Explore this issue:January 2014
Scenario: A 60-year-old patient has a large tumor of the floor of the mouth which, in your initial opinion, might be favorably treated with surgical resection and possible radiation therapy. The patient listens to your considerations but declines to entertain any type of treatment. He states he has no close relatives and few friends and can accept his fate.
How can you convince him to have or at least consider potentially definitive therapy? Should you even try to convince him? What are the ethically acceptable courses of action here?—Richard Holt, MD, MPH, University of Texas Health Sciences Center, San Antonio
When considering any ethical dilemma involving patients, it is helpful to follow an ethical decision-making paradigm: Obtain additional appropriate information, identify the elements of the dilemma, apply the principles of bioethics appropriately to the situation, and develop a list of ethically acceptable responses.
Often, there is discord among the ethical principles that need to be resolved as part of the decision-making process. In this case, there is friction between what the patient desires (autonomy) and what the otolaryngologist recommends and considers to be in the best interest of the patient (beneficence). In the United States, patient self-determination is the prima facie ethical principle; however, for a patient to make the best medical decision for his condition, the otolaryngologist must be certain that the patient fully understands the implications and potential outcomes of his disease, including pain, bleeding, and disabilities of speech and swallowing.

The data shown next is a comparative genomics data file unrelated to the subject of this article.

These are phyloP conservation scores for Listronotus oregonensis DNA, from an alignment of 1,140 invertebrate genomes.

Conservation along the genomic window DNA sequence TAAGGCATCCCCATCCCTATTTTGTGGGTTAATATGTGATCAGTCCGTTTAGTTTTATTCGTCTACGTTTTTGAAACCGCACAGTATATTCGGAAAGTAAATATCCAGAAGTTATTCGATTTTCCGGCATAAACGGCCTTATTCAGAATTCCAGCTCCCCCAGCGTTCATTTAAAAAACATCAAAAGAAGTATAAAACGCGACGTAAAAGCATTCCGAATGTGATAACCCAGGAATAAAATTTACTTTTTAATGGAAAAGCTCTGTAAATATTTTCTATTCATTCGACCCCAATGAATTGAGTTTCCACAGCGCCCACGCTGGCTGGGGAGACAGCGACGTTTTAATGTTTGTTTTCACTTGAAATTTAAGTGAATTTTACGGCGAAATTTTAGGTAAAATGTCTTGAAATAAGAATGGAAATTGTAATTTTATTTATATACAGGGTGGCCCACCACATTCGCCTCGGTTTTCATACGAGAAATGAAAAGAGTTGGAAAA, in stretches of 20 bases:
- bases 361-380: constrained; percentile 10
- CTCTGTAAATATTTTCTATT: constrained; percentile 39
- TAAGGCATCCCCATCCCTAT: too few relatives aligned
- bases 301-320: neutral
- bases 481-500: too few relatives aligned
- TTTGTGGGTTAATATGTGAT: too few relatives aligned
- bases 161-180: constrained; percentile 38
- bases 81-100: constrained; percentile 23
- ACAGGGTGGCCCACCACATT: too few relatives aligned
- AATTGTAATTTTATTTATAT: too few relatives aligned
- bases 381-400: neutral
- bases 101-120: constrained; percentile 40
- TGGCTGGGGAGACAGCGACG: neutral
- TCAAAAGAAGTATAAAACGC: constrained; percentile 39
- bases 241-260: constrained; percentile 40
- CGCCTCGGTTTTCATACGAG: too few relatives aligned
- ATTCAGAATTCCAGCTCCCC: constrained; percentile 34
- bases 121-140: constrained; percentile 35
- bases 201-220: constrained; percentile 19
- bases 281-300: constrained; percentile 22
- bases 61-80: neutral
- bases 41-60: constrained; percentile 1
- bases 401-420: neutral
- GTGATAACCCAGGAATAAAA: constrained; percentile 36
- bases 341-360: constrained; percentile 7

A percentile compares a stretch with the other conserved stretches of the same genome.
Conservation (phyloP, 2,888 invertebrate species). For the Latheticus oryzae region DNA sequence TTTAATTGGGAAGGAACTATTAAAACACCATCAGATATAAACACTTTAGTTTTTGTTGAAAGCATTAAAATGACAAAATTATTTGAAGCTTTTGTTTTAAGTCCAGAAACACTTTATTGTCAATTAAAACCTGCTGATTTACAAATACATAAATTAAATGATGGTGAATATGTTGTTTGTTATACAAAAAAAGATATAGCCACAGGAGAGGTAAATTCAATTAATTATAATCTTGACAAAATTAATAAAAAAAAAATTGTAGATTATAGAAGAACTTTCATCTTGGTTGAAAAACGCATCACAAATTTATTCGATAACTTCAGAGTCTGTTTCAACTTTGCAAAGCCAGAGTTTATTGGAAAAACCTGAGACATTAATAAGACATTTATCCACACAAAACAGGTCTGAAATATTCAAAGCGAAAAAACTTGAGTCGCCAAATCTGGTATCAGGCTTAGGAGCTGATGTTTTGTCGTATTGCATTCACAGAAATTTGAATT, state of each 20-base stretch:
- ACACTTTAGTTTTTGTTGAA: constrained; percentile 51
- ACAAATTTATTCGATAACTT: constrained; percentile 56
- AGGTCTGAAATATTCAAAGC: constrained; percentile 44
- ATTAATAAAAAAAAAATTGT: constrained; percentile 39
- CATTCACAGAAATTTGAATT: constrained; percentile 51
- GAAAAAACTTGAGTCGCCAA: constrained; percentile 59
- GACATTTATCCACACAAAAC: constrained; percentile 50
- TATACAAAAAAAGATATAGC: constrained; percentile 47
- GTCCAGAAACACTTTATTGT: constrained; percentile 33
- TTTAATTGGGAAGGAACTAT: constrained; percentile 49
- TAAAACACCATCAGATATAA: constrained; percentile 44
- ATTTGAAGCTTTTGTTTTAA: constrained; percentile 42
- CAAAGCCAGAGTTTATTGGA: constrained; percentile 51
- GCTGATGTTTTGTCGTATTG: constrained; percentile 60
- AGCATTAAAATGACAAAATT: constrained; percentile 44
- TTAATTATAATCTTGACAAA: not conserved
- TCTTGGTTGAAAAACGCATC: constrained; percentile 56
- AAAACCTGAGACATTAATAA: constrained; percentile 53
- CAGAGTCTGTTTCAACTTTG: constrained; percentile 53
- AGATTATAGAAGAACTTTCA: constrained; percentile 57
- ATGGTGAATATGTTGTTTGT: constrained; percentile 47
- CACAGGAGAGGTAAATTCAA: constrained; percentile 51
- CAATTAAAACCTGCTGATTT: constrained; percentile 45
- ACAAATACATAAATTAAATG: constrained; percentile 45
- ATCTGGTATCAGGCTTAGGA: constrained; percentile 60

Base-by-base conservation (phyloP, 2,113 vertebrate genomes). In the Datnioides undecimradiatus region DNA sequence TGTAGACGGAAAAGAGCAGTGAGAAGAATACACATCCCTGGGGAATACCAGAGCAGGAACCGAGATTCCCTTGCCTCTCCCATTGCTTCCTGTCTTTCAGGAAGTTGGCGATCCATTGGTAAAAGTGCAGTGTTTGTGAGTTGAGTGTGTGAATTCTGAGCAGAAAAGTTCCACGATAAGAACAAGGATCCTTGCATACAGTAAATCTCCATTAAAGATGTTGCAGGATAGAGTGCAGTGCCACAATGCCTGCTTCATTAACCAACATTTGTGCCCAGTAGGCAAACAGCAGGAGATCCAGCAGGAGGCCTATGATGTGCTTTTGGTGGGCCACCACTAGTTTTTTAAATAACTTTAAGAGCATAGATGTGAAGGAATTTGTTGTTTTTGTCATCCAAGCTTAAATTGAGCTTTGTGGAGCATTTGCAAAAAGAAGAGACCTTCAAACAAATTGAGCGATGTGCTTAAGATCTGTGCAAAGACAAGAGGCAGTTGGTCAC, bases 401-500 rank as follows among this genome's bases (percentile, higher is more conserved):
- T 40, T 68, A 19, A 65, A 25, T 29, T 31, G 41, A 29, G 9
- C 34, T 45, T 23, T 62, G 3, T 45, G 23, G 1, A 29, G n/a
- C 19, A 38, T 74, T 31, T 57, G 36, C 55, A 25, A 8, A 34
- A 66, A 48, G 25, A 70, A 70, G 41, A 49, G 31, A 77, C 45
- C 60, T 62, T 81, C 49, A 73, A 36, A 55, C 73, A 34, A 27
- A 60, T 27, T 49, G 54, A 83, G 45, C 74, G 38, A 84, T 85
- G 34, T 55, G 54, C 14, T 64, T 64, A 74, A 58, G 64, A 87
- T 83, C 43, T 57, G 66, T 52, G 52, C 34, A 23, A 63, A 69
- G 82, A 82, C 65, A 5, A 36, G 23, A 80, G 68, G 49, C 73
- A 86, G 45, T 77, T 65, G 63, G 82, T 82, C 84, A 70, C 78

To ensure the patient is fully informed, he or she should undergo a full oncologic evaluation and staging process. The otolaryngologist should consider that the patient may have concerns or misinformation about the disease and treatment. For example, the patient states: “My neighbor had this cancer and he couldn’t eat or talk after surgery. I don’t want to be mutilated like that.” Understanding such concerns can lead to a frank and empathetic discussion about the realities of his tumor.
Additionally, many patients require more contemplative time than others to reach a healthcare decision appropriate for them. Counseling the patient over a number of visits may be helpful. Additionally, an exploration of the patient’s faith base and his personal definitions of quality of life should be entertained.
If the patient continues to refuse definitive therapy even after being fully informed (evidence-based counseling), the otolaryngologist must now shift to an acceptance of the patient’s decision and provide appropriate supportive care to the patient. Ongoing and early discussions about pain management, airway compromise, and nutrition will prepare the patient for the inevitable future discomfort and disabilities. The issues of mental health support, social support (church, patient support groups), advance directives to physicians, and patient capacity (competence for decision-making) should also be addressed.